00:09:59 Clare 

So what was it like when you and Amil first started working together? How did you get  to know him and what does your working relationship look like now? 

00:10:07 Jim 

I’ve really enjoyed getting to know him and not just him but his family, he has an  extraordinary family. And he’s shy and so it’s taken time and we’ve worked together to  really get to know each other. We’d be in the same workspace where we’d be talking  back and forth and I would show him different things we wanted to do. It was hard  because we were really getting into a groove of working together and then COVID hit.  So we had to really develop the technique of working via Zoom, working via Microsoft  Teams, and while continuing to build our relationship. We’ve gotten to know each  other so much more and I’ve been coaching him on not just how to be the best  possible executive assistant, but also, as he’s been doing more presentations to other  parts of the Aspire team, on his speaking skills, his presentation skills. And he really  takes feedback really well and he’s a quick learner. So his progress has been incredible.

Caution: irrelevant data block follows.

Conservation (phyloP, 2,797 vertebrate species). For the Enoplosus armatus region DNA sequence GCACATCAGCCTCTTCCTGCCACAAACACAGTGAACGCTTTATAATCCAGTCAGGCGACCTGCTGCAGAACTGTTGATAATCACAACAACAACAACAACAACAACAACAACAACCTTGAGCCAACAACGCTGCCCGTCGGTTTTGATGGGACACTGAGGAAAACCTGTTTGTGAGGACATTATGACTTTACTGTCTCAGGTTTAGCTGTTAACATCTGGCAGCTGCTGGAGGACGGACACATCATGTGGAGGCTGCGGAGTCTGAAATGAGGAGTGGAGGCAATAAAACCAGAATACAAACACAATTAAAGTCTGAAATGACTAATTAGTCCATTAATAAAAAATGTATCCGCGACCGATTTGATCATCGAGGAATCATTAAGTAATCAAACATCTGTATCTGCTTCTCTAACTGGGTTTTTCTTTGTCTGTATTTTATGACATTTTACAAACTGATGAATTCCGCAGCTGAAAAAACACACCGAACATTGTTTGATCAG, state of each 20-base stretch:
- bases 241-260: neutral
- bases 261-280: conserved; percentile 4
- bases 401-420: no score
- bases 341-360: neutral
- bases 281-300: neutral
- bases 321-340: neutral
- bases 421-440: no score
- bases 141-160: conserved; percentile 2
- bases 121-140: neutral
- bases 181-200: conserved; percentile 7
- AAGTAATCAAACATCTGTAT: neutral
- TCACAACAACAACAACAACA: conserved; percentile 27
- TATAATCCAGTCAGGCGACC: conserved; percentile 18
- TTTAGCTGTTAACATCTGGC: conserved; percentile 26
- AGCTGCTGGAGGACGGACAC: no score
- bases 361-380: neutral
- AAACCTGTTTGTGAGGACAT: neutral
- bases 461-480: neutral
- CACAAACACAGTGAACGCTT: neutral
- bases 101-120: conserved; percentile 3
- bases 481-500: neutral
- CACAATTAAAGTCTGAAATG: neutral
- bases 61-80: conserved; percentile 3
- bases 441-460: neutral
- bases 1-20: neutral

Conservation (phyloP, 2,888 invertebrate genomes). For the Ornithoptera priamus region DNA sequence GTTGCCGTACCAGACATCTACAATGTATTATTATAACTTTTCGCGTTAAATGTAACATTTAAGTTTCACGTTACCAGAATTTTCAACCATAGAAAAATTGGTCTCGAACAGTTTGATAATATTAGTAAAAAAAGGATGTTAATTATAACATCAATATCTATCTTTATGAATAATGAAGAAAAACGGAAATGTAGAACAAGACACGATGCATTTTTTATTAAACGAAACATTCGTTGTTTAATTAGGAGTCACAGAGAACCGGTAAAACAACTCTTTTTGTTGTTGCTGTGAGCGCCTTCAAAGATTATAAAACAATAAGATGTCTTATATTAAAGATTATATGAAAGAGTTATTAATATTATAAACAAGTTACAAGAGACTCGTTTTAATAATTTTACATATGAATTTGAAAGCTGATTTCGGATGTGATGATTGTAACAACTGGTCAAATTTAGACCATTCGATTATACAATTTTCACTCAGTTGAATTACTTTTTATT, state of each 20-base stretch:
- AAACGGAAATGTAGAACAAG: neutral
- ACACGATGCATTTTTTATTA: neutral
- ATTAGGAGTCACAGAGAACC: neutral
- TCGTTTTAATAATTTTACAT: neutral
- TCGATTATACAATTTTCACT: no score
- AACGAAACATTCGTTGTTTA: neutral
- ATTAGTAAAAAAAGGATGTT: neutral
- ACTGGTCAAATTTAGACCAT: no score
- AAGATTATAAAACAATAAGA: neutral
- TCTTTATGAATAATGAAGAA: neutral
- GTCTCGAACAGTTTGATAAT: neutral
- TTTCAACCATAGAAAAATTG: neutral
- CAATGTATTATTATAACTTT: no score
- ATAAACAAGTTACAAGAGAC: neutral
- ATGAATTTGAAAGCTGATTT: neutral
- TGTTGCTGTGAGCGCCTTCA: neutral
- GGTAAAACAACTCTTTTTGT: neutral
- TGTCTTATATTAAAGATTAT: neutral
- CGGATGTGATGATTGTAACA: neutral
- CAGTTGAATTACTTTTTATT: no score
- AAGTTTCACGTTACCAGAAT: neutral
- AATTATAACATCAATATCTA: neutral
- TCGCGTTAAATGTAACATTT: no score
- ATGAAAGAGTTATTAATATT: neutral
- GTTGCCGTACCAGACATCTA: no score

00:11:10 Clare 

Can you give some examples of things that you did to help make sure that Amil would  be set up for success when he started this position? 

00:11:18 Jim 

You know, I think again, it was such a good experience to work with Amil because it  puts us in a good position to learn. Doing this internally and hiring people with diverse  talents internally is really good because it teaches us how to do this for other people and that’s one of the reasons I’m so excited about this, is modeling this behavior. You  know, he was working at our headquarters pre-COVID.